Jefferson took a step back, maintaining the same distance between them. “Micah, if you are my friend, you’ll accept my wishes.” After a week of listening to Jefferson speak, he was intimately aware of each nuance in speech and tone. Each word seemed to come with great effort. “My wish is for privacy.”
“Then you would have stayed locked up in your home.” He pushed the door shut behind them, blocking out the moon. “I know you. I know you come here when you seek solace. Why is it so difficult for you to accept my solace instead of a cold, empty church?”
Jefferson made a short, strangled sound that might have been an aborted laugh. “You really have no idea what’s going on, do you?”
At least he wasn’t insisting Micah leave anymore. That was a good start.
“No.” Micah ventured further into the church, until he stood at the end of the aisle. It was then that he realized he’d been mistaken. The church wasn’t cold. It was as hot as an August day at noon, and he had to unbutton his coat in order to relieve the sudden discomfort. “Why don’t you tell me, Jefferson? Why did you flee this morning?”
“Because if I stayed, it would only get worse.” He walked to the front of the church, putting the length of the building between them. “There’s a spirit here, Micah, and I don’t understand how, but he…he responds to me.”
“A spirit?” More than one theory that day had posited such an option, but Micah had dismissed it as foolhardy. It was inexplicable that Jefferson would subscribe to the same theory. “Surely, you jest.”
“Do I look like I’m laughing?”
Since Jefferson still faced the altar, Micah couldn’t discern what exactly he was doing, though the harsh tone of his voice made it clear that laughing was not it. But he still didn’t understand how a rational man such as Jefferson could believe in spirits.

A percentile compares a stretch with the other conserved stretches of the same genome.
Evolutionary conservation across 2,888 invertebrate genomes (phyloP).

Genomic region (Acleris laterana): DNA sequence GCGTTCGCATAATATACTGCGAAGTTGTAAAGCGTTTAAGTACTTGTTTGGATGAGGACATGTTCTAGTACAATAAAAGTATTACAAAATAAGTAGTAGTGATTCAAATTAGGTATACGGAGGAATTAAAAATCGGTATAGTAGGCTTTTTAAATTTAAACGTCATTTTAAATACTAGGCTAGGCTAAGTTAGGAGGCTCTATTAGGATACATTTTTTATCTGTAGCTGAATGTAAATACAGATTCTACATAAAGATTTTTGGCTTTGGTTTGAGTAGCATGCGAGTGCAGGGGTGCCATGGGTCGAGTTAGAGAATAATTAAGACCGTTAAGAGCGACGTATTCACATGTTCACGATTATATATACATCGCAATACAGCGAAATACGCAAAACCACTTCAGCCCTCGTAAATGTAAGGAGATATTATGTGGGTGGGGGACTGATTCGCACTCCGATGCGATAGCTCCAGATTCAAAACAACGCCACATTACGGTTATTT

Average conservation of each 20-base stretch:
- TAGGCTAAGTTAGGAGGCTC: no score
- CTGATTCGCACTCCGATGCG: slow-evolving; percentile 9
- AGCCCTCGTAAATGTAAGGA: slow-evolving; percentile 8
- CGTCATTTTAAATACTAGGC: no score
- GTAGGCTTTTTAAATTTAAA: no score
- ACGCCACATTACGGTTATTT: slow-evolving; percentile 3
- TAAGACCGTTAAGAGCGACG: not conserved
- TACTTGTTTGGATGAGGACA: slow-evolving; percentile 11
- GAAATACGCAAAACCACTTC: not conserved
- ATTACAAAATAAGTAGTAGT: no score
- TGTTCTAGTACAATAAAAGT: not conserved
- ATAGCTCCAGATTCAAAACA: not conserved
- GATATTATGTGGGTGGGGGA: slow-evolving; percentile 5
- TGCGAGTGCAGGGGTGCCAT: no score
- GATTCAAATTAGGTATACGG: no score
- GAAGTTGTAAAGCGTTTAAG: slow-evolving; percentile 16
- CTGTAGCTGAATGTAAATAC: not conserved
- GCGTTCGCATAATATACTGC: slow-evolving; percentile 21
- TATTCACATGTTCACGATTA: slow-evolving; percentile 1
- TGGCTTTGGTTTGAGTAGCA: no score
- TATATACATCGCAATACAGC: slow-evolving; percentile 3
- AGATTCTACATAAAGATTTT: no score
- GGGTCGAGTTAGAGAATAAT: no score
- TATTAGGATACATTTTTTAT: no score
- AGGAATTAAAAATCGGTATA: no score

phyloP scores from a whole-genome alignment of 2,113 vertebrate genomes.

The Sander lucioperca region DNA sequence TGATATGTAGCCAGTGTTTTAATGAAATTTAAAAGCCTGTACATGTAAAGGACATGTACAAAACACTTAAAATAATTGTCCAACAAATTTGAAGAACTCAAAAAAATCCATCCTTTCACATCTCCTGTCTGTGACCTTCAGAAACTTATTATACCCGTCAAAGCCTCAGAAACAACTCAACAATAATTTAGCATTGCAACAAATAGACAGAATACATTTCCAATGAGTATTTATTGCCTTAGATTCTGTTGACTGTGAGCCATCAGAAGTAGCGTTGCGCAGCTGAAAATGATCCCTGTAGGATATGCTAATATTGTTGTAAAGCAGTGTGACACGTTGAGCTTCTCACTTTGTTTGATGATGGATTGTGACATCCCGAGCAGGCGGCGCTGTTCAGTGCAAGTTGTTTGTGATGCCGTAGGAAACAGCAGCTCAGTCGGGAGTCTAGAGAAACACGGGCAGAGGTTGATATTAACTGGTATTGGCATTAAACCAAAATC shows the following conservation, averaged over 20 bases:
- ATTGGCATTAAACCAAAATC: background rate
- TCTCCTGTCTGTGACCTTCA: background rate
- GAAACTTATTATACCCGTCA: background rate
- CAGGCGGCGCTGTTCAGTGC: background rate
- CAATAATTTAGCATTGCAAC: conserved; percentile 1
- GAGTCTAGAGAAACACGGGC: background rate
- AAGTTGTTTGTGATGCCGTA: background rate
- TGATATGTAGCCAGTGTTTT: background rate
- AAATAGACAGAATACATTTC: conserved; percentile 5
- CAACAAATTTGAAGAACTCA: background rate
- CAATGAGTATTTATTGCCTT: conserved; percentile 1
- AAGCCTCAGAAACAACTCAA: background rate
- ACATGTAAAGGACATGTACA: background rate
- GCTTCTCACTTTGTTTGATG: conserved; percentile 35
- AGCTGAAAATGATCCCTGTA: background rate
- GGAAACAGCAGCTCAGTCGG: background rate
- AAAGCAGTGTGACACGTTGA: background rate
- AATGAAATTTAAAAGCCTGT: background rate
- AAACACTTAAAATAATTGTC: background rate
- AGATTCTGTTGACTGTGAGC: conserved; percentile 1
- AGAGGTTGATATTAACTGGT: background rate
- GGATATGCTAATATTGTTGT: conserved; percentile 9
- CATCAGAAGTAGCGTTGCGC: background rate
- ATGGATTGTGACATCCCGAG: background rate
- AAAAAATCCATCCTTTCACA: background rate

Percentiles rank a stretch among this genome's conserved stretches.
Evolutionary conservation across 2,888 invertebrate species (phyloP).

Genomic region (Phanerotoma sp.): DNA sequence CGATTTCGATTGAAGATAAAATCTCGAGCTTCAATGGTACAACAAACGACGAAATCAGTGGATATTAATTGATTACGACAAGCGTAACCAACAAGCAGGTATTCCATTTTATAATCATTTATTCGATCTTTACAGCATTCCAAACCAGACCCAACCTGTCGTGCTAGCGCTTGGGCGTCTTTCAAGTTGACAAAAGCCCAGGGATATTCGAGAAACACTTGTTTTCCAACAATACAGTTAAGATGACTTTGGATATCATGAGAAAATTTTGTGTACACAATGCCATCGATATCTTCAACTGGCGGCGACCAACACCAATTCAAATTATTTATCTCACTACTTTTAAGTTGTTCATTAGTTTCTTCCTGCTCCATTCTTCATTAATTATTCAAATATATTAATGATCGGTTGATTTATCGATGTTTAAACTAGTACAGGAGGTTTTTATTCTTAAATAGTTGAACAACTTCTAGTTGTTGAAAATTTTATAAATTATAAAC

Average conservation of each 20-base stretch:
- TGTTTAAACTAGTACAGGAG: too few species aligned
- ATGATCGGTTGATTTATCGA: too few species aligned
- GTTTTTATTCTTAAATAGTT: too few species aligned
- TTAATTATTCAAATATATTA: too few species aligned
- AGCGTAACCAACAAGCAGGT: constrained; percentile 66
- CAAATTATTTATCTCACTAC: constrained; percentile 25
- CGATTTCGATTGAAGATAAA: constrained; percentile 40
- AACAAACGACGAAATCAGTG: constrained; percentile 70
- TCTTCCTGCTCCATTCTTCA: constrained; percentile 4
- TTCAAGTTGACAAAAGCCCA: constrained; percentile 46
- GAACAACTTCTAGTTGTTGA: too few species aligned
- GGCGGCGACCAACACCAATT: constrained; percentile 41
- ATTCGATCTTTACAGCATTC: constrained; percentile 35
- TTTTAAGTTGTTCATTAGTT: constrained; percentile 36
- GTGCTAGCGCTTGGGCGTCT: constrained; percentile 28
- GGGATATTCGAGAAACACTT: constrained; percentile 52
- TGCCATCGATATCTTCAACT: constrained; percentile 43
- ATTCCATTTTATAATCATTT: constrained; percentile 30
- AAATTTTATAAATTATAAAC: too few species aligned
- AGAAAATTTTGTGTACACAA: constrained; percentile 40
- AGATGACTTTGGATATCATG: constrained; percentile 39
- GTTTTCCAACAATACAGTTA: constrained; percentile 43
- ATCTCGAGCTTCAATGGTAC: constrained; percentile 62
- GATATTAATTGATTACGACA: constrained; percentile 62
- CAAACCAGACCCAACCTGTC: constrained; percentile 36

“Does he haunt you then?” Micah edged to the far right aisle. Jefferson might insist on keeping the distance between them, but he couldn’t hide from him completely. “How can you even be sure your spirit is male?”
“He doesn’t haunt me.” Jefferson seemed too distracted to notice him, and Micah inched closer to him. “He haunts the church, but he only manifests himself to me. Usually. I know who it is. His name is…was…Joseph Mather. He was a traveling minister. He helped build this church.”
“You said your grandfather built this church.”
“He did. They built it together. Joseph had been an apprentice to a carpenter before he decided to preach the Word. He died here. Before it was finished. He took his last breath over there.” Jefferson gestured at the pew—their pew as Micah was beginning to think of it. “I found letters of his once, tucked into the Bible my grandfather kept. They…Joseph and my grandfather…were very close.”
The ache in Jefferson’s voice drew Micah irresistibly closer. “Like us.”
“Yes,” Jefferson said hoarsely. “Exactly like us. Perhaps that’s why…”
Micah waited for Jefferson to finish the sentence, but it never came. Pain tore through him. He hated seeing his friend like this, in such obvious torment.
“Is the spirit hurting you somehow?” he asked, hoping to prompt more details.
“No, but I am likely causing him a good deal of pain.” Jefferson looked up and blinked. He moved to take another step back, but he didn’t have anywhere else to go. “And you…Micah, please, just stop. Don’t come any closer. Please.”